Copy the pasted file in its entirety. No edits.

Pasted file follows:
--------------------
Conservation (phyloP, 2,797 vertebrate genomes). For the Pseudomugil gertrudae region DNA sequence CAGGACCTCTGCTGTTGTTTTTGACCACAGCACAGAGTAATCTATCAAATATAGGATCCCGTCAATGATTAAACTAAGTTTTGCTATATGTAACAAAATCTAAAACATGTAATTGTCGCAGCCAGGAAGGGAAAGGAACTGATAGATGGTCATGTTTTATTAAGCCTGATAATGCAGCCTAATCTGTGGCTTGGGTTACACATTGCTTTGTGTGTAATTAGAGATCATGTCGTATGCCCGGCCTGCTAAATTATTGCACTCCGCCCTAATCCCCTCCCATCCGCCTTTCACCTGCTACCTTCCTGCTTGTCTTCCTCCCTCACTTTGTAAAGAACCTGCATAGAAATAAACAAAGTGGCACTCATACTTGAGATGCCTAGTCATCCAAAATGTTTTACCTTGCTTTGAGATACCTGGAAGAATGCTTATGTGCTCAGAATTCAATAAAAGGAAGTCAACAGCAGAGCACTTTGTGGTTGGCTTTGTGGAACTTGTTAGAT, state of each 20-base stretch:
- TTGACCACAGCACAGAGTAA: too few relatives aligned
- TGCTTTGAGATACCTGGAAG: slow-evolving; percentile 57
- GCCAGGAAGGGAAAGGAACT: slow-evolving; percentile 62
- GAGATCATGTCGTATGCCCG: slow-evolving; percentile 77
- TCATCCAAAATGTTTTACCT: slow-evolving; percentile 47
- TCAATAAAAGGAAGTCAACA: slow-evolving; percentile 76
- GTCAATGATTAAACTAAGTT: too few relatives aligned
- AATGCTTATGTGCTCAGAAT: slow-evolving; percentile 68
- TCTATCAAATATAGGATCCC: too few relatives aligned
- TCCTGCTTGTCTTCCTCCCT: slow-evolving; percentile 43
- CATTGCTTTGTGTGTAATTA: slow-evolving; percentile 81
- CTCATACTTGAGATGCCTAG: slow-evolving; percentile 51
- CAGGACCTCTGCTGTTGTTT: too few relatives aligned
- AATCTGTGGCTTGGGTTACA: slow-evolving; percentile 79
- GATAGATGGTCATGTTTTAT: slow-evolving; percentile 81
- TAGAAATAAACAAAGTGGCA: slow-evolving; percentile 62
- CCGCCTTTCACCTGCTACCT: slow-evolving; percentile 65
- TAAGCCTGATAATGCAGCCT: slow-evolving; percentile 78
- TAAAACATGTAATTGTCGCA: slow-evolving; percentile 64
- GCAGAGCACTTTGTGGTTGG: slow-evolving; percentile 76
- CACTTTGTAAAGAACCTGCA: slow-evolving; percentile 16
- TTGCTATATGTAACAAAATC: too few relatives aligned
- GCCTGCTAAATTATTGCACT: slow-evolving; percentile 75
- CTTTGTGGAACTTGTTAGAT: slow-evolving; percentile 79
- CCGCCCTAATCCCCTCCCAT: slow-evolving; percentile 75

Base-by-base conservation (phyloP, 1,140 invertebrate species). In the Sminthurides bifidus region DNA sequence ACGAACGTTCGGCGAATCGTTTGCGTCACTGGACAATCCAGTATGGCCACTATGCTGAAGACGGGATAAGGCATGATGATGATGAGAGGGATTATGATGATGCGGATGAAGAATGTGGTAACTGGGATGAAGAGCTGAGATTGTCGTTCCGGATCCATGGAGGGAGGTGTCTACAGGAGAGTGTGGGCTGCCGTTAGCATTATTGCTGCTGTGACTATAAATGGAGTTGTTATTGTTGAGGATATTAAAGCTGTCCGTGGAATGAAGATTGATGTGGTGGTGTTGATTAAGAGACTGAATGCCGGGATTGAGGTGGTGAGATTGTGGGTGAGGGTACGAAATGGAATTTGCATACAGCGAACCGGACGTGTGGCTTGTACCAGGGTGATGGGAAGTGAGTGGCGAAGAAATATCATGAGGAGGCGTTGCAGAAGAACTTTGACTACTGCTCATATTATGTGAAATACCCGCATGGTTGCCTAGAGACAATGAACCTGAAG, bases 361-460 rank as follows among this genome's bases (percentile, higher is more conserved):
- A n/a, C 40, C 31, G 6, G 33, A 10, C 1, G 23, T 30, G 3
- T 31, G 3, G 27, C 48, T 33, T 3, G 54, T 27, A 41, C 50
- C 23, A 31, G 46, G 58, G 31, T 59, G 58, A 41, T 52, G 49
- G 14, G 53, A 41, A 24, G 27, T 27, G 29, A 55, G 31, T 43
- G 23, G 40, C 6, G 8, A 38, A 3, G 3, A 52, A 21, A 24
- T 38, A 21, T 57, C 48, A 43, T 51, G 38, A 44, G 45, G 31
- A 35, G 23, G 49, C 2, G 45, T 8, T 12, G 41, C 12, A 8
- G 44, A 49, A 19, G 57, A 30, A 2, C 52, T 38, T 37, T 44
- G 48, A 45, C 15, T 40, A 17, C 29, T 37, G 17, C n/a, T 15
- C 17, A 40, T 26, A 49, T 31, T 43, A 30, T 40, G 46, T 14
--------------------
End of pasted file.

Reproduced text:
Conservation (phyloP, 2,797 vertebrate genomes). For the Pseudomugil gertrudae region DNA sequence CAGGACCTCTGCTGTTGTTTTTGACCACAGCACAGAGTAATCTATCAAATATAGGATCCCGTCAATGATTAAACTAAGTTTTGCTATATGTAACAAAATCTAAAACATGTAATTGTCGCAGCCAGGAAGGGAAAGGAACTGATAGATGGTCATGTTTTATTAAGCCTGATAATGCAGCCTAATCTGTGGCTTGGGTTACACATTGCTTTGTGTGTAATTAGAGATCATGTCGTATGCCCGGCCTGCTAAATTATTGCACTCCGCCCTAATCCCCTCCCATCCGCCTTTCACCTGCTACCTTCCTGCTTGTCTTCCTCCCTCACTTTGTAAAGAACCTGCATAGAAATAAACAAAGTGGCACTCATACTTGAGATGCCTAGTCATCCAAAATGTTTTACCTTGCTTTGAGATACCTGGAAGAATGCTTATGTGCTCAGAATTCAATAAAAGGAAGTCAACAGCAGAGCACTTTGTGGTTGGCTTTGTGGAACTTGTTAGAT, state of each 20-base stretch:
- TTGACCACAGCACAGAGTAA: too few relatives aligned
- TGCTTTGAGATACCTGGAAG: slow-evolving; percentile 57
- GCCAGGAAGGGAAAGGAACT: slow-evolving; percentile 62
- GAGATCATGTCGTATGCCCG: slow-evolving; percentile 77
- TCATCCAAAATGTTTTACCT: slow-evolving; percentile 47
- TCAATAAAAGGAAGTCAACA: slow-evolving; percentile 76
- GTCAATGATTAAACTAAGTT: too few relatives aligned
- AATGCTTATGTGCTCAGAAT: slow-evolving; percentile 68
- TCTATCAAATATAGGATCCC: too few relatives aligned
- TCCTGCTTGTCTTCCTCCCT: slow-evolving; percentile 43
- CATTGCTTTGTGTGTAATTA: slow-evolving; percentile 81
- CTCATACTTGAGATGCCTAG: slow-evolving; percentile 51
- CAGGACCTCTGCTGTTGTTT: too few relatives aligned
- AATCTGTGGCTTGGGTTACA: slow-evolving; percentile 79
- GATAGATGGTCATGTTTTAT: slow-evolving; percentile 81
- TAGAAATAAACAAAGTGGCA: slow-evolving; percentile 62
- CCGCCTTTCACCTGCTACCT: slow-evolving; percentile 65
- TAAGCCTGATAATGCAGCCT: slow-evolving; percentile 78
- TAAAACATGTAATTGTCGCA: slow-evolving; percentile 64
- GCAGAGCACTTTGTGGTTGG: slow-evolving; percentile 76
- CACTTTGTAAAGAACCTGCA: slow-evolving; percentile 16
- TTGCTATATGTAACAAAATC: too few relatives aligned
- GCCTGCTAAATTATTGCACT: slow-evolving; percentile 75
- CTTTGTGGAACTTGTTAGAT: slow-evolving; percentile 79
- CCGCCCTAATCCCCTCCCAT: slow-evolving; percentile 75

Base-by-base conservation (phyloP, 1,140 invertebrate species). In the Sminthurides bifidus region DNA sequence ACGAACGTTCGGCGAATCGTTTGCGTCACTGGACAATCCAGTATGGCCACTATGCTGAAGACGGGATAAGGCATGATGATGATGAGAGGGATTATGATGATGCGGATGAAGAATGTGGTAACTGGGATGAAGAGCTGAGATTGTCGTTCCGGATCCATGGAGGGAGGTGTCTACAGGAGAGTGTGGGCTGCCGTTAGCATTATTGCTGCTGTGACTATAAATGGAGTTGTTATTGTTGAGGATATTAAAGCTGTCCGTGGAATGAAGATTGATGTGGTGGTGTTGATTAAGAGACTGAATGCCGGGATTGAGGTGGTGAGATTGTGGGTGAGGGTACGAAATGGAATTTGCATACAGCGAACCGGACGTGTGGCTTGTACCAGGGTGATGGGAAGTGAGTGGCGAAGAAATATCATGAGGAGGCGTTGCAGAAGAACTTTGACTACTGCTCATATTATGTGAAATACCCGCATGGTTGCCTAGAGACAATGAACCTGAAG, bases 361-460 rank as follows among this genome's bases (percentile, higher is more conserved):
- A n/a, C 40, C 31, G 6, G 33, A 10, C 1, G 23, T 30, G 3
- T 31, G 3, G 27, C 48, T 33, T 3, G 54, T 27, A 41, C 50
- C 23, A 31, G 46, G 58, G 31, T 59, G 58, A 41, T 52, G 49
- G 14, G 53, A 41, A 24, G 27, T 27, G 29, A 55, G 31, T 43
- G 23, G 40, C 6, G 8, A 38, A 3, G 3, A 52, A 21, A 24
- T 38, A 21, T 57, C 48, A 43, T 51, G 38, A 44, G 45, G 31
- A 35, G 23, G 49, C 2, G 45, T 8, T 12, G 41, C 12, A 8
- G 44, A 49, A 19, G 57, A 30, A 2, C 52, T 38, T 37, T 44
- G 48, A 45, C 15, T 40, A 17, C 29, T 37, G 17, C n/a, T 15
- C 17, A 40, T 26, A 49, T 31, T 43, A 30, T 40, G 46, T 14